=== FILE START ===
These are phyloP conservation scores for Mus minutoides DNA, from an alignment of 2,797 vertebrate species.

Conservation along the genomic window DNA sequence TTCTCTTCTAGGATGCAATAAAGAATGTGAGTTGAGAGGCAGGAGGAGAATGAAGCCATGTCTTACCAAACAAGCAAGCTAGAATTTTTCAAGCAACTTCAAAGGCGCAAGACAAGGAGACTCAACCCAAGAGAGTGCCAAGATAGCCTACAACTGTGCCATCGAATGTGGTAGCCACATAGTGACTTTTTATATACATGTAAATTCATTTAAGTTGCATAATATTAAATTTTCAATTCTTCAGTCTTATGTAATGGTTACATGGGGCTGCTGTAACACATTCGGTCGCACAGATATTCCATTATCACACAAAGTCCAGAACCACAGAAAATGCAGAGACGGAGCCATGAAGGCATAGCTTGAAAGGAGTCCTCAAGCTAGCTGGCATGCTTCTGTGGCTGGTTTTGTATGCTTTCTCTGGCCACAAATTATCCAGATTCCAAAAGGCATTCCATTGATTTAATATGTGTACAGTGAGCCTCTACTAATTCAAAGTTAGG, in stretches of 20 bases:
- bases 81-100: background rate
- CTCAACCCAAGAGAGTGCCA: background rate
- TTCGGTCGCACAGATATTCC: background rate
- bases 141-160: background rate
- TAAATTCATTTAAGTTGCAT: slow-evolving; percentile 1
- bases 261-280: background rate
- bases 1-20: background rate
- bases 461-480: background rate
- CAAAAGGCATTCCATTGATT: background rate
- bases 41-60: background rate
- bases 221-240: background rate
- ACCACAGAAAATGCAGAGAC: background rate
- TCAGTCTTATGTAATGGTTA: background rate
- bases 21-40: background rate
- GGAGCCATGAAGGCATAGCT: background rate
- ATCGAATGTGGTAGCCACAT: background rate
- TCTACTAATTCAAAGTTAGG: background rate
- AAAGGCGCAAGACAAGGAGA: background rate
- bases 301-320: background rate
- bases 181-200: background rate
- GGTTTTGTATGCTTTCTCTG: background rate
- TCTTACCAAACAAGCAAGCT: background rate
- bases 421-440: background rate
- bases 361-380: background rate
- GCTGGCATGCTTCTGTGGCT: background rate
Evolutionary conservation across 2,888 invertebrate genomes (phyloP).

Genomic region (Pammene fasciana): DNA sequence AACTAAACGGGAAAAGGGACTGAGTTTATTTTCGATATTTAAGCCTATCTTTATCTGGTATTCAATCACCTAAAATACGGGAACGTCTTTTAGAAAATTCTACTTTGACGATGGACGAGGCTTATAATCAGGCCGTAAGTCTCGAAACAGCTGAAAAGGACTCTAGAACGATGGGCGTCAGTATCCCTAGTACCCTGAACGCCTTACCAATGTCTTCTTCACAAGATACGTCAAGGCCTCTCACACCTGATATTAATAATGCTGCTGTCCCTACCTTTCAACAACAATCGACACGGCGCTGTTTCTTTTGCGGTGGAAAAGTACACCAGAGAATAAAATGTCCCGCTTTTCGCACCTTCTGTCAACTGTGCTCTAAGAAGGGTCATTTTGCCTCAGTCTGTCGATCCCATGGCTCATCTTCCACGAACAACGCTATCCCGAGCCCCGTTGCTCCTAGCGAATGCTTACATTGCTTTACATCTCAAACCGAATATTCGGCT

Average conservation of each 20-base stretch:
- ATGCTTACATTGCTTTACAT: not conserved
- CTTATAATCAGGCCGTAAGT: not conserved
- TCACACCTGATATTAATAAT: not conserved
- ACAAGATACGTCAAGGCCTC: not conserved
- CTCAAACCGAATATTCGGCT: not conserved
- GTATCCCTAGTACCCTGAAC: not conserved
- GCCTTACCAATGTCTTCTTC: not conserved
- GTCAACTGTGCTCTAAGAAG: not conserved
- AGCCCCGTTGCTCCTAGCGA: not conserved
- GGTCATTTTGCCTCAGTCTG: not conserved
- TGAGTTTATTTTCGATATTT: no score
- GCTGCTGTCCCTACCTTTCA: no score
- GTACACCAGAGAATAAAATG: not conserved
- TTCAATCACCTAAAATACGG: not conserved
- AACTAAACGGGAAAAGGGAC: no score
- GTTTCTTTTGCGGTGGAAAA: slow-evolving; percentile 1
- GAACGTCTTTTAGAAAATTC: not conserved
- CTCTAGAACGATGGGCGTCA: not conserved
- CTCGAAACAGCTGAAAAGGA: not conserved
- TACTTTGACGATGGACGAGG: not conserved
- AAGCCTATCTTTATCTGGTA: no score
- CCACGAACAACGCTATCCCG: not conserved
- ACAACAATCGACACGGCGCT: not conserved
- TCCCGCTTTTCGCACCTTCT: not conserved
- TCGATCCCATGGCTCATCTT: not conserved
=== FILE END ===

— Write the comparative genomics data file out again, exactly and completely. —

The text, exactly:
These are phyloP conservation scores for Mus minutoides DNA, from an alignment of 2,797 vertebrate species.

Conservation along the genomic window DNA sequence TTCTCTTCTAGGATGCAATAAAGAATGTGAGTTGAGAGGCAGGAGGAGAATGAAGCCATGTCTTACCAAACAAGCAAGCTAGAATTTTTCAAGCAACTTCAAAGGCGCAAGACAAGGAGACTCAACCCAAGAGAGTGCCAAGATAGCCTACAACTGTGCCATCGAATGTGGTAGCCACATAGTGACTTTTTATATACATGTAAATTCATTTAAGTTGCATAATATTAAATTTTCAATTCTTCAGTCTTATGTAATGGTTACATGGGGCTGCTGTAACACATTCGGTCGCACAGATATTCCATTATCACACAAAGTCCAGAACCACAGAAAATGCAGAGACGGAGCCATGAAGGCATAGCTTGAAAGGAGTCCTCAAGCTAGCTGGCATGCTTCTGTGGCTGGTTTTGTATGCTTTCTCTGGCCACAAATTATCCAGATTCCAAAAGGCATTCCATTGATTTAATATGTGTACAGTGAGCCTCTACTAATTCAAAGTTAGG, in stretches of 20 bases:
- bases 81-100: background rate
- CTCAACCCAAGAGAGTGCCA: background rate
- TTCGGTCGCACAGATATTCC: background rate
- bases 141-160: background rate
- TAAATTCATTTAAGTTGCAT: slow-evolving; percentile 1
- bases 261-280: background rate
- bases 1-20: background rate
- bases 461-480: background rate
- CAAAAGGCATTCCATTGATT: background rate
- bases 41-60: background rate
- bases 221-240: background rate
- ACCACAGAAAATGCAGAGAC: background rate
- TCAGTCTTATGTAATGGTTA: background rate
- bases 21-40: background rate
- GGAGCCATGAAGGCATAGCT: background rate
- ATCGAATGTGGTAGCCACAT: background rate
- TCTACTAATTCAAAGTTAGG: background rate
- AAAGGCGCAAGACAAGGAGA: background rate
- bases 301-320: background rate
- bases 181-200: background rate
- GGTTTTGTATGCTTTCTCTG: background rate
- TCTTACCAAACAAGCAAGCT: background rate
- bases 421-440: background rate
- bases 361-380: background rate
- GCTGGCATGCTTCTGTGGCT: background rate
Evolutionary conservation across 2,888 invertebrate genomes (phyloP).

Genomic region (Pammene fasciana): DNA sequence AACTAAACGGGAAAAGGGACTGAGTTTATTTTCGATATTTAAGCCTATCTTTATCTGGTATTCAATCACCTAAAATACGGGAACGTCTTTTAGAAAATTCTACTTTGACGATGGACGAGGCTTATAATCAGGCCGTAAGTCTCGAAACAGCTGAAAAGGACTCTAGAACGATGGGCGTCAGTATCCCTAGTACCCTGAACGCCTTACCAATGTCTTCTTCACAAGATACGTCAAGGCCTCTCACACCTGATATTAATAATGCTGCTGTCCCTACCTTTCAACAACAATCGACACGGCGCTGTTTCTTTTGCGGTGGAAAAGTACACCAGAGAATAAAATGTCCCGCTTTTCGCACCTTCTGTCAACTGTGCTCTAAGAAGGGTCATTTTGCCTCAGTCTGTCGATCCCATGGCTCATCTTCCACGAACAACGCTATCCCGAGCCCCGTTGCTCCTAGCGAATGCTTACATTGCTTTACATCTCAAACCGAATATTCGGCT

Average conservation of each 20-base stretch:
- ATGCTTACATTGCTTTACAT: not conserved
- CTTATAATCAGGCCGTAAGT: not conserved
- TCACACCTGATATTAATAAT: not conserved
- ACAAGATACGTCAAGGCCTC: not conserved
- CTCAAACCGAATATTCGGCT: not conserved
- GTATCCCTAGTACCCTGAAC: not conserved
- GCCTTACCAATGTCTTCTTC: not conserved
- GTCAACTGTGCTCTAAGAAG: not conserved
- AGCCCCGTTGCTCCTAGCGA: not conserved
- GGTCATTTTGCCTCAGTCTG: not conserved
- TGAGTTTATTTTCGATATTT: no score
- GCTGCTGTCCCTACCTTTCA: no score
- GTACACCAGAGAATAAAATG: not conserved
- TTCAATCACCTAAAATACGG: not conserved
- AACTAAACGGGAAAAGGGAC: no score
- GTTTCTTTTGCGGTGGAAAA: slow-evolving; percentile 1
- GAACGTCTTTTAGAAAATTC: not conserved
- CTCTAGAACGATGGGCGTCA: not conserved
- CTCGAAACAGCTGAAAAGGA: not conserved
- TACTTTGACGATGGACGAGG: not conserved
- AAGCCTATCTTTATCTGGTA: no score
- CCACGAACAACGCTATCCCG: not conserved
- ACAACAATCGACACGGCGCT: not conserved
- TCCCGCTTTTCGCACCTTCT: not conserved
- TCGATCCCATGGCTCATCTT: not conserved